The origins of both macaroons and macarons can be traced back to an Italian flourless, unleavened cookie made from meringue and almond paste, known as amaretti (pictured above). Bakers eventually replaced the almond paste with almond flour, while others still swapped it for shredded coconut. So, which is which?
The macaron (pictured above) is almond flour based and was developed in France in honor of the King's Italian wife, Catherine de Medici. Typical of French pastry, the preparation of the macaron is much more involved than that of its coconut cousin. A macaron consists of 2 expertly piped, sweet, almond/meringue cookies sandwiching a sweeted buttercream. They're often made in bright, vibrant colors and flavors. These confections have become quite popular as of late and are often mistakenly referred to as macaroons.
The macaroon (picture above) is coconut based and became popular within European Jewish communities as the perfect cookie for Passover because it is unleavened. Macaroons would also later gain favor in the southern United States. Typical of "peasant food," the preparation of a macaroon is very simple. A macaroon is simply a coconut meringue cookie. No fancy piping required, no buttercream needed, simply spoon out portions and bake. The pinnacle of a macaroon's fanciness would be a simple dip in chocolate.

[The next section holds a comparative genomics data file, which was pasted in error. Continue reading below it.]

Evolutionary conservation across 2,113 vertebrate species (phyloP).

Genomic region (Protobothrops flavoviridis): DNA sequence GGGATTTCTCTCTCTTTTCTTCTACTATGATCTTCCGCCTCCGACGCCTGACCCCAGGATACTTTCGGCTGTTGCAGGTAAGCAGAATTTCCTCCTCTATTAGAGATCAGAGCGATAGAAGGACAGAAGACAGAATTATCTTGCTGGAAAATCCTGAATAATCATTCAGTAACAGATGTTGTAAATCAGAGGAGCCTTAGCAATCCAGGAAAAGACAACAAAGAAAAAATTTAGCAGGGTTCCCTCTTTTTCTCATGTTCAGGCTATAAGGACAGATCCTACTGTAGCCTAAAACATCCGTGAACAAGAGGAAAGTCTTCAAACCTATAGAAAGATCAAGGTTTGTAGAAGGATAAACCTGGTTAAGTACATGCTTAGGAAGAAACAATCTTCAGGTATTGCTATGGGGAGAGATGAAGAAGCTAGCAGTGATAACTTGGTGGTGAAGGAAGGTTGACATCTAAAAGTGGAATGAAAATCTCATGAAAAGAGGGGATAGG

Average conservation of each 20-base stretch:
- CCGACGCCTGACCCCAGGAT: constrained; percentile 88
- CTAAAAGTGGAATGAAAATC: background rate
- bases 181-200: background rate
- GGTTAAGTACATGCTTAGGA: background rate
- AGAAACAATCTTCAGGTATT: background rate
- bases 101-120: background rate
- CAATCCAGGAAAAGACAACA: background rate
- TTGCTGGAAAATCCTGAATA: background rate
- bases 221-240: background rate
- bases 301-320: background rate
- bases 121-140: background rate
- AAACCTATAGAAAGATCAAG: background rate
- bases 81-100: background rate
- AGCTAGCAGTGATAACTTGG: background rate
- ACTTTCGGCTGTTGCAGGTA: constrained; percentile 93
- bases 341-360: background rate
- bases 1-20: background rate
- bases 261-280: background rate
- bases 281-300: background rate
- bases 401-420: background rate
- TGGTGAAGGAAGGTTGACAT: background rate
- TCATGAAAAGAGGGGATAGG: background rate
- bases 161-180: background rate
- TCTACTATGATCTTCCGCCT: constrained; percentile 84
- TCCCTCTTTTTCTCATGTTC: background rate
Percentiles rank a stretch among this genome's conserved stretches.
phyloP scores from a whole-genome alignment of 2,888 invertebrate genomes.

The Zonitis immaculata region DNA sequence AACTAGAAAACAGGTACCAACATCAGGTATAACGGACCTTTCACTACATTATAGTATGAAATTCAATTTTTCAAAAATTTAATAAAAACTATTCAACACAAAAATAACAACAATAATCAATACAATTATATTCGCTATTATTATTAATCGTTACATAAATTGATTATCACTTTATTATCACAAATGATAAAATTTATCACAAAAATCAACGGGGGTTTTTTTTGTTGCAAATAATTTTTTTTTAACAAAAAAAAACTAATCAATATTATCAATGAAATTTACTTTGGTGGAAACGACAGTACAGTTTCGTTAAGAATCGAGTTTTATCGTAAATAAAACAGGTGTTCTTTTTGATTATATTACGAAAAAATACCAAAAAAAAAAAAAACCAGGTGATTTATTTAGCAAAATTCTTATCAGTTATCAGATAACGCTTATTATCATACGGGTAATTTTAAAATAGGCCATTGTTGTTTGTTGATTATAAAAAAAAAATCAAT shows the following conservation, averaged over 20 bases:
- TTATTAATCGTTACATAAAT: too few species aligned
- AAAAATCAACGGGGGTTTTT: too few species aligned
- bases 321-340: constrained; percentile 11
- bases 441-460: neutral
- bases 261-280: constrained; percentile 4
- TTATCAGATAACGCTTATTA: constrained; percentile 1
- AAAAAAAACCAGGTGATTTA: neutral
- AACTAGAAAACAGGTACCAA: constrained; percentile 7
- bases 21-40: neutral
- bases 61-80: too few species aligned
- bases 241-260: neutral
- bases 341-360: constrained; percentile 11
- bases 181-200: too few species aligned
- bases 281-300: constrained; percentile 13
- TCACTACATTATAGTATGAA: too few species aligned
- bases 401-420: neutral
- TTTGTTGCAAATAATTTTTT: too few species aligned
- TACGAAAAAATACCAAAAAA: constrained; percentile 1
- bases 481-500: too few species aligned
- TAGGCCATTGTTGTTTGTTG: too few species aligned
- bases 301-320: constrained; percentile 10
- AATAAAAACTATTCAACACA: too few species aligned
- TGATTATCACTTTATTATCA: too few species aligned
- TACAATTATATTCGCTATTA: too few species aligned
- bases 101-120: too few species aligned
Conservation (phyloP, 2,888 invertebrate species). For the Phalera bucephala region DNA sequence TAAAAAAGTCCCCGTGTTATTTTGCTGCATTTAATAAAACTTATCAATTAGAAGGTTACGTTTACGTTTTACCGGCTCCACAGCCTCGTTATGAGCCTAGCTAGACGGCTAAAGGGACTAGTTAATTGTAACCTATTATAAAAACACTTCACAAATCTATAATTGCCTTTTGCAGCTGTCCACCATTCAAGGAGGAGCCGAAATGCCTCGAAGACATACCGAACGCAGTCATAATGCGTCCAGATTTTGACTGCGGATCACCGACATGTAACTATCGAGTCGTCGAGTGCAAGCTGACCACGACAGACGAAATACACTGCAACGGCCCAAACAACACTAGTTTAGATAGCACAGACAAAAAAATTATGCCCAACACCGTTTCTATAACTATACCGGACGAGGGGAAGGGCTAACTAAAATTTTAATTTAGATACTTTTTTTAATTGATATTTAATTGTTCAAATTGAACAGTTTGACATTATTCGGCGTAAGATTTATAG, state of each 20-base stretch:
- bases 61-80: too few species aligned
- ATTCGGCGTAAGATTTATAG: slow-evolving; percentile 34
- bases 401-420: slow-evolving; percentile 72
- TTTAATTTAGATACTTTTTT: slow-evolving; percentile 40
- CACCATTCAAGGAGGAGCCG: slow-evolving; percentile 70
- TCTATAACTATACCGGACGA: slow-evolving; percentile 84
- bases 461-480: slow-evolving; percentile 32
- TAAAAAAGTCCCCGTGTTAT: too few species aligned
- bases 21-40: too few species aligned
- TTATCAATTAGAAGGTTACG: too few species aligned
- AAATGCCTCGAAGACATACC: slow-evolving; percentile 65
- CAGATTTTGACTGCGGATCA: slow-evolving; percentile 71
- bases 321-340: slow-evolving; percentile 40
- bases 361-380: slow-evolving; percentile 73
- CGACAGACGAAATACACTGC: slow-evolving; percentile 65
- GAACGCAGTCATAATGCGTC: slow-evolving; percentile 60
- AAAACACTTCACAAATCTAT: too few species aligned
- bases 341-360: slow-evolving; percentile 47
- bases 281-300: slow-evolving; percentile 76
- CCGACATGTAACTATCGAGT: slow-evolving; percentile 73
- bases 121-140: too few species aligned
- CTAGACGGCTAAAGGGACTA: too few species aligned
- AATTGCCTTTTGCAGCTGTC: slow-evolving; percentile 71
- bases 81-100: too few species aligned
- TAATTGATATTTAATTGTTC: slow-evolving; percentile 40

So, now you know they are in fact two different cookies. Both delicious and having a shared heritage. The next time a friend or family member is confused as to which is which, you can share this with them, and be "that" guy...or gal. 😉
Thanks for reading!